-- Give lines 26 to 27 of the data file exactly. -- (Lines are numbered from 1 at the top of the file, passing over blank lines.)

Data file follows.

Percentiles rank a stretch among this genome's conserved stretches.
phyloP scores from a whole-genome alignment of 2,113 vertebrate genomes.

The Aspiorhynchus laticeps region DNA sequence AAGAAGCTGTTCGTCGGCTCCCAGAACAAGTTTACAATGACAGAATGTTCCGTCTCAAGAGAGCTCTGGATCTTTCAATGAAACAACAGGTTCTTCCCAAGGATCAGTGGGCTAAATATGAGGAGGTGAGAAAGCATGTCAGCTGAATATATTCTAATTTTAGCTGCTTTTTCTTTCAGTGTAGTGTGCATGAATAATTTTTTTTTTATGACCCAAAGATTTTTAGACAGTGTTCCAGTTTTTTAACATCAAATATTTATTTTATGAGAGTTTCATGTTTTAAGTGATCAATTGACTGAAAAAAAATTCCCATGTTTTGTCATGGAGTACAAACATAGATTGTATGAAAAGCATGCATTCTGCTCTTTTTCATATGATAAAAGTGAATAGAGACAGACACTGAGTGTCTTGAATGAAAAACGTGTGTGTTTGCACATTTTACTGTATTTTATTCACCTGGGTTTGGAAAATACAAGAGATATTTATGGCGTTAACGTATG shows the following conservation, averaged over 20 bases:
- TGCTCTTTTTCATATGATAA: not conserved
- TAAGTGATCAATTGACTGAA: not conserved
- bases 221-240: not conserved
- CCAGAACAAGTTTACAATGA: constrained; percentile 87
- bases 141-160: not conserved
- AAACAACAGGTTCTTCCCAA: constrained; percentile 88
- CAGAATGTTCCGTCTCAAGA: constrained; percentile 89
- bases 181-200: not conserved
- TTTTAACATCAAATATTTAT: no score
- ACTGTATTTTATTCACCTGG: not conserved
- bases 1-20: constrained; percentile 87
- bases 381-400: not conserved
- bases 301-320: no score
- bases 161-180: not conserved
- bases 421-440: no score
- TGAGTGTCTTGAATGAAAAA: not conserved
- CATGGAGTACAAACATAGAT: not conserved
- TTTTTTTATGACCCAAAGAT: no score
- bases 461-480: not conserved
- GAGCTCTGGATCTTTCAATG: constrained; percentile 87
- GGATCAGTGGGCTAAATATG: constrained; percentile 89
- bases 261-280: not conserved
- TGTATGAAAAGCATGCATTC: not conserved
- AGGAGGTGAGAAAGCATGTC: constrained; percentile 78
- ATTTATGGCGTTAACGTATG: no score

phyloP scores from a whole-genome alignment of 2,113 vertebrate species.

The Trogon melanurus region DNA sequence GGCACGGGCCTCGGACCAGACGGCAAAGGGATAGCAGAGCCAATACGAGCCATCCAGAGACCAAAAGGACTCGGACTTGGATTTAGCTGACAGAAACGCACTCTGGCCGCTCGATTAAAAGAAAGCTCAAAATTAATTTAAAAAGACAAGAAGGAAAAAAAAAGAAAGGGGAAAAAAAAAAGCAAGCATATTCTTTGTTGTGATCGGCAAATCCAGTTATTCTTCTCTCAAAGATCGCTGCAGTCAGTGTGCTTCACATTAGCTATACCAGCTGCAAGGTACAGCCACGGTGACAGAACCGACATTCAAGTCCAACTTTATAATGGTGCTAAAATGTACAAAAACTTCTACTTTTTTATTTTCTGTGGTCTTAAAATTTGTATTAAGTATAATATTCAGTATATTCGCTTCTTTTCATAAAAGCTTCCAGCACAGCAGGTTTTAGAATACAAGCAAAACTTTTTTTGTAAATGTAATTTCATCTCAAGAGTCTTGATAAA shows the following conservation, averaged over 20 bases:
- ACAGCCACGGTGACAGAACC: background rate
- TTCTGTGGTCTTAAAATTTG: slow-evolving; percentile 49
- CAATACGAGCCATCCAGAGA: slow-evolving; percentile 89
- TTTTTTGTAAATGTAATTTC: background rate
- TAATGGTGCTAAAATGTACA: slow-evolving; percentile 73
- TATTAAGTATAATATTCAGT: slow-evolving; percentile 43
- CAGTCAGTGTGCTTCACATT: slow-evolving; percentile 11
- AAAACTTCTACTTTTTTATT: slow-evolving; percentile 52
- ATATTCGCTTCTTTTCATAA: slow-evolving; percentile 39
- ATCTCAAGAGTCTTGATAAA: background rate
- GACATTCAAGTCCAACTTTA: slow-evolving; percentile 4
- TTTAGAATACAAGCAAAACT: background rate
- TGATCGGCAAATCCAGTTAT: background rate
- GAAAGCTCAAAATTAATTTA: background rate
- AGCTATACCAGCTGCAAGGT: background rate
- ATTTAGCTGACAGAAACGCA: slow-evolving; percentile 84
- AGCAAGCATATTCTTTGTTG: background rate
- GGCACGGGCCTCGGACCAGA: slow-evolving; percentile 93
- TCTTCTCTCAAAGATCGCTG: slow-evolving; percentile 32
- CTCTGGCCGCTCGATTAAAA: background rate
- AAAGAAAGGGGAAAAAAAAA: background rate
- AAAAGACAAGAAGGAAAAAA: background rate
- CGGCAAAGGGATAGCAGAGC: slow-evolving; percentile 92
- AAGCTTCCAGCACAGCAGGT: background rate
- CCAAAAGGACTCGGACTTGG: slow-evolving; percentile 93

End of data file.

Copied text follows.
- TGTATGAAAAGCATGCATTC: not conserved
- AGGAGGTGAGAAAGCATGTC: constrained; percentile 78